from The American Heritage® Dictionary of the English Language, 4th Edition

  • n. A word used in metonymy.

from Wiktionary, Creative Commons Attribution/Share-Alike License

  • n. A word that names an object from a single characteristic of it or of a closely related object; a word used in metonymy.

from The Century Dictionary and Cyclopedia

  • n. A name given to a group (usually a genus) after a different name had been applied to another member (usually a species) of the same group. According to the American code of botanical nomenclature, a metonym is invalid.

from WordNet 3.0 Copyright 2006 by Princeton University. All rights reserved.

  • n. a word that denotes one thing but refers to a related thing


from The American Heritage® Dictionary of the English Language, 4th Edition

Back-formation from metonymy.

from Wiktionary, Creative Commons Attribution/Share-Alike License

Back-formation from metonymy.


  • “Bartús” is evidently formed “on the weight” of “Bartút;” and his metonym is a caricature, a chaff fit for Fellahe.

    The Book of The Thousand Nights And A Night

  • But it is worthwhile teasing this apart a little, unbinding the different aspects of rhetorics lumped together in one component and separating out the semiotic layering (i.e. the use of metaphor and metonym) stuck in with the second.

    On the Sublime

  • The nation's press lords waged an endless campaign against anyone who taught it; even the word yoga became a metonym for secret doorways and sex worship.

    'The Great Oom'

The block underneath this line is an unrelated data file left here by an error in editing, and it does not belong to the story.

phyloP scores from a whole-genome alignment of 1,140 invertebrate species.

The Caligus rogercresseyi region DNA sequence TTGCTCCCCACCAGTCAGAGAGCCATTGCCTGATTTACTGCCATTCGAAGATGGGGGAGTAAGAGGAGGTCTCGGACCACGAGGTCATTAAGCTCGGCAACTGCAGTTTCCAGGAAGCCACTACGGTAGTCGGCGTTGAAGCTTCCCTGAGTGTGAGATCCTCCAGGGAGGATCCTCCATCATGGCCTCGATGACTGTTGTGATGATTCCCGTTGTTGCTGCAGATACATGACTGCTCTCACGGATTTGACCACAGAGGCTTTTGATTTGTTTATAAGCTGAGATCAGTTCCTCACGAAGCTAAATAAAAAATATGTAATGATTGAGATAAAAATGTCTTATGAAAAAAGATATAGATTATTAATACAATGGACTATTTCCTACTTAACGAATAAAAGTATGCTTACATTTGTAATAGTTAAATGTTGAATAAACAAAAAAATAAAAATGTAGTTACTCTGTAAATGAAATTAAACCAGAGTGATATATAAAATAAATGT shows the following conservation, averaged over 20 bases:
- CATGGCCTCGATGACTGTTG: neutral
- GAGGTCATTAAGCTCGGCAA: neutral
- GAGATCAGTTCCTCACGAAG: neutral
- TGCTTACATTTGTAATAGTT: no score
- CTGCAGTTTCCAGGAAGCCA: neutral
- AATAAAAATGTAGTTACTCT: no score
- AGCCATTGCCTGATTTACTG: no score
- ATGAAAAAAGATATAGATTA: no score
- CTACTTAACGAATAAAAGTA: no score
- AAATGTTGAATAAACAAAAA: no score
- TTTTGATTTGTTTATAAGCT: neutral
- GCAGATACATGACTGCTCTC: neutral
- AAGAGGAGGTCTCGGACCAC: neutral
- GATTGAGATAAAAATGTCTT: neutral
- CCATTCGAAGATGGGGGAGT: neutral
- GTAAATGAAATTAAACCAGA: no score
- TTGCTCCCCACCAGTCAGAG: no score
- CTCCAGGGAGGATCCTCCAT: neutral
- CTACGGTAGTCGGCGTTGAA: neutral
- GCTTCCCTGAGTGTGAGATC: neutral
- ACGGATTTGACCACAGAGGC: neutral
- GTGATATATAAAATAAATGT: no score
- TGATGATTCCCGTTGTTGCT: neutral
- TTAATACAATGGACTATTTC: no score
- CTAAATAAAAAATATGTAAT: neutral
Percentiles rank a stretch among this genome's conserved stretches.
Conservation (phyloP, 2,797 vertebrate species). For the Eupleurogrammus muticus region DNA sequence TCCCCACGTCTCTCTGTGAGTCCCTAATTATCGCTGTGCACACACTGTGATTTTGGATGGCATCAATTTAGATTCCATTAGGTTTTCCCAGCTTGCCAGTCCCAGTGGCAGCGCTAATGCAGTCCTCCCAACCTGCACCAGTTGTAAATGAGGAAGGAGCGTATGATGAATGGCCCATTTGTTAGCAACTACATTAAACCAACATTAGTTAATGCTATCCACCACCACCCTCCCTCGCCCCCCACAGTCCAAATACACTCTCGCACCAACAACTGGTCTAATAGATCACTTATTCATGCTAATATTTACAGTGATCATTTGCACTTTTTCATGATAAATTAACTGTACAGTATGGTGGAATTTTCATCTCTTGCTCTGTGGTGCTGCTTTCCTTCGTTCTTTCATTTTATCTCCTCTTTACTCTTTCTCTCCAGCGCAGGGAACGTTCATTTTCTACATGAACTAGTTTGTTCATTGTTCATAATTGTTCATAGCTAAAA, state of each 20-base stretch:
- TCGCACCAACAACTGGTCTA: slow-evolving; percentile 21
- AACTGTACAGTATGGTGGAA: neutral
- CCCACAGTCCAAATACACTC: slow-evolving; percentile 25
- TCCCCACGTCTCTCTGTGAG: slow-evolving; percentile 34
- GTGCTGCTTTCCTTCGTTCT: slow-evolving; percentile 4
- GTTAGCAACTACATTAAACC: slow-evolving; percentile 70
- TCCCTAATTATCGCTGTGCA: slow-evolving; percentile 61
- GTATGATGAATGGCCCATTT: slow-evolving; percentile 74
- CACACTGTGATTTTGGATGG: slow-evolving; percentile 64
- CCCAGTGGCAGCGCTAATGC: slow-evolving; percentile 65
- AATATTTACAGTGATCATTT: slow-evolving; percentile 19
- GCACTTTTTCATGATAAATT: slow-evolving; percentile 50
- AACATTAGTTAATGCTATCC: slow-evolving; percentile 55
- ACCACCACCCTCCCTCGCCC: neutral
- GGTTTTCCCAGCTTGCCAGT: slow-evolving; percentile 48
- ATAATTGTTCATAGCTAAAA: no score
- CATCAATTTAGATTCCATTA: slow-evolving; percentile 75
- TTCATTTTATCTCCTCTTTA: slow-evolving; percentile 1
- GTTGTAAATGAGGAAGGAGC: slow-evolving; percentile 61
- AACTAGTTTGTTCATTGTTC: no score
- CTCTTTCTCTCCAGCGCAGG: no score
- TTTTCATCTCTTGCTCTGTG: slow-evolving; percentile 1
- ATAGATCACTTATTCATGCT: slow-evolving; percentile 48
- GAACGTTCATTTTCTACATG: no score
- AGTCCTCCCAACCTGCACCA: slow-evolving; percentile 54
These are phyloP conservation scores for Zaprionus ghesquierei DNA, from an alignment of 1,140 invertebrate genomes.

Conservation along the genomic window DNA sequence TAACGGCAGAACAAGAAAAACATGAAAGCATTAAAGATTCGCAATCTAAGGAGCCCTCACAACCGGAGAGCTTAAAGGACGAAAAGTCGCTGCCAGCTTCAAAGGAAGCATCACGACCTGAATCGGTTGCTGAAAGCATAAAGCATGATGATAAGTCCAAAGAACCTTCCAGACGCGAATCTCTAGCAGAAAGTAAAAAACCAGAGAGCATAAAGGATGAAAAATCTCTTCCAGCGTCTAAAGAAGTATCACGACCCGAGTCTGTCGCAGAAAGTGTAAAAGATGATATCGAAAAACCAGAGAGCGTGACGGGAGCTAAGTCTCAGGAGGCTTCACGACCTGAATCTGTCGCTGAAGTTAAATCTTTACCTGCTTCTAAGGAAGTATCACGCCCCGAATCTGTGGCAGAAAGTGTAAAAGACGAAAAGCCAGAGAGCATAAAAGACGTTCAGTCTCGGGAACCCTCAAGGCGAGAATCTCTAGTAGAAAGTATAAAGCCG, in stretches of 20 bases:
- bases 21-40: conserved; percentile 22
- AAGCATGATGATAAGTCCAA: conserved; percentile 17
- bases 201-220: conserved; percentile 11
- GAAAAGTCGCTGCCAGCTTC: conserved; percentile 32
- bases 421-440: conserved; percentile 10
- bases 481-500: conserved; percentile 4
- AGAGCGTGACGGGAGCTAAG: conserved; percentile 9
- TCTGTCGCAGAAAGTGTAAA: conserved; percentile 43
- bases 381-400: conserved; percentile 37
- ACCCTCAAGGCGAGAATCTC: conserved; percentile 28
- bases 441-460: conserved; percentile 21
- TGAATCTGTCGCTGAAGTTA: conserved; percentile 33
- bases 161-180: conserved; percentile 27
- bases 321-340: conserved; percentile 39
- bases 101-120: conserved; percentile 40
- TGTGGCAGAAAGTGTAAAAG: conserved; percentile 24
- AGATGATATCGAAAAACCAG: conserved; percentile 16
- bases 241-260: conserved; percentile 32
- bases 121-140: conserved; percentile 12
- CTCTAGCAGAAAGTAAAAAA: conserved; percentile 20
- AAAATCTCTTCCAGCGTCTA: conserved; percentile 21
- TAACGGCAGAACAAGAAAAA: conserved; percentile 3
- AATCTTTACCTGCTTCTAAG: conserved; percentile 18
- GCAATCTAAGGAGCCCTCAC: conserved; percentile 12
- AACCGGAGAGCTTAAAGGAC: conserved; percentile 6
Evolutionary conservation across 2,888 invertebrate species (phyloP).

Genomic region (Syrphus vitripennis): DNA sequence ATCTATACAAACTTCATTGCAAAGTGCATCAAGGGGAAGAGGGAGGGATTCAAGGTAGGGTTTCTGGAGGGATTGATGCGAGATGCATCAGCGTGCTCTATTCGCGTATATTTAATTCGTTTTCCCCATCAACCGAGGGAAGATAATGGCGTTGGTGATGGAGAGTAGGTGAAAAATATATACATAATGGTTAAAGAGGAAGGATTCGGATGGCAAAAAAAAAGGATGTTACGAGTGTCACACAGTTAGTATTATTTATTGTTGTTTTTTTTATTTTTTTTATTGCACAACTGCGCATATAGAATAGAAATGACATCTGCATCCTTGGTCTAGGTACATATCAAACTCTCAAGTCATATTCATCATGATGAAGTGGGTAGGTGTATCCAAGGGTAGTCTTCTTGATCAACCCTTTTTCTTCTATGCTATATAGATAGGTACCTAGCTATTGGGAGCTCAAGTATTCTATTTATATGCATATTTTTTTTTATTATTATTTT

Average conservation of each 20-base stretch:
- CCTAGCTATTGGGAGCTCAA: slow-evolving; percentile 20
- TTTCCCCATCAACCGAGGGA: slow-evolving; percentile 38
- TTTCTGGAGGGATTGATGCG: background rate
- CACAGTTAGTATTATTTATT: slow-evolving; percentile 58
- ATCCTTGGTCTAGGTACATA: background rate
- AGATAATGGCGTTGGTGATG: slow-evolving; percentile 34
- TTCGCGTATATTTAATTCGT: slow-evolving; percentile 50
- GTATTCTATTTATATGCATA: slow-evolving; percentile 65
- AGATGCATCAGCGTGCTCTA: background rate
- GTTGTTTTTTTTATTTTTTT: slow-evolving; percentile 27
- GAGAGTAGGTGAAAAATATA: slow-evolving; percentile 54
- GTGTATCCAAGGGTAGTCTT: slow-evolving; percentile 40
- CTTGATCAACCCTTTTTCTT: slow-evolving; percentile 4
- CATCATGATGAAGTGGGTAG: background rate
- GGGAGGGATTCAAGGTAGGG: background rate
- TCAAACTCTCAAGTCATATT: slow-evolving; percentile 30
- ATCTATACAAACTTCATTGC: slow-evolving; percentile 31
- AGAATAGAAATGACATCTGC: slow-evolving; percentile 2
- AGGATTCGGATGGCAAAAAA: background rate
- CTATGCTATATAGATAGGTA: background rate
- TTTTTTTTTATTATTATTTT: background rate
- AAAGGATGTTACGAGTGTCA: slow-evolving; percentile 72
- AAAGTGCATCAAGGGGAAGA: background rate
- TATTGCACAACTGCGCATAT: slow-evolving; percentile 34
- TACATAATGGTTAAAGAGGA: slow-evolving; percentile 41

• In other words, Hindki as used locally referenced Hindus in the first instance, but it served as a metonym for all Indians in Afghanistan.

    Connecting Histories in Afghanistan: Market Relations and State Formation on a Colonial Frontier

  • In response to Brunetti's observation that she was displaying a certain lack of multicultural sensitivity, she replied that half the trouble and most of the violence in the world would be eliminated if men were forced to do their own ironing, 'which word I use as a metonym for all housework, please understand', she had hastened to add.

    February 2008

  • In so doing, they have, as Janet Halley has observed, "treat [ed] sodomy as a metonym for homosexual personhood," 26 thereby attempting to criminalize homosexuality itself.

    'Trivial Complaints:' The Role of Privacy in Domestic Violence Law and Activism in the U.S.

  • The characterisation of magic as a semiotic skill has, in fact, resulted in a back-reading whereby it becomes symbolic of semiotic skill itself -- a metonym of the power of language, of consciousness, of "spirit".

    Archive 2008-07-01

  • Hmm, this isn't quite relevant to the context of the question, but at the moment I'm working on an idea of relevance in fantasy as a product of the figurative function of narrative in general and of metaphor & metonym specifically.

    Notes on Strange Fiction: Seams

  • In segregating out figuration, what I'm suggesting is that the operation at play in figurative language -- metaphor and metonym -- needs to be distinguished from both literal reference-making (mimesis) and abstract pattern-making (autotelesis), understood as discretely purposed.

    Notes on Strange Fiction: Narrative's Function (1)

  • From 1961 to 1989 the wall had been a dividing line in, a symbol of, and a metonym for, the Cold War.

    1989-2009: Moving The Berlin Wall To Russia's Borders


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  • Say it again...

    September 21, 2007

  • Absolutely nothing.

    September 21, 2007

  • War? Huh. Good God, y'all. What is it good for?

    September 20, 2007

  • This looks like the beginning of a war.

    September 20, 2007

  • To paraphrase Twain, "But wait, you repeated what I said." ;->

    September 20, 2007

  • Try this page

    Essentially, synecdoche is a special case of metonymy, where the replacing word is actually part of what is being placed.

    September 20, 2007

  • As I understand it, synecdoche is a type of metonymy. There's a fairly good explanation here.

    September 20, 2007

  • Can somebody clarify how metonymy is different from synecdoche?

    September 20, 2007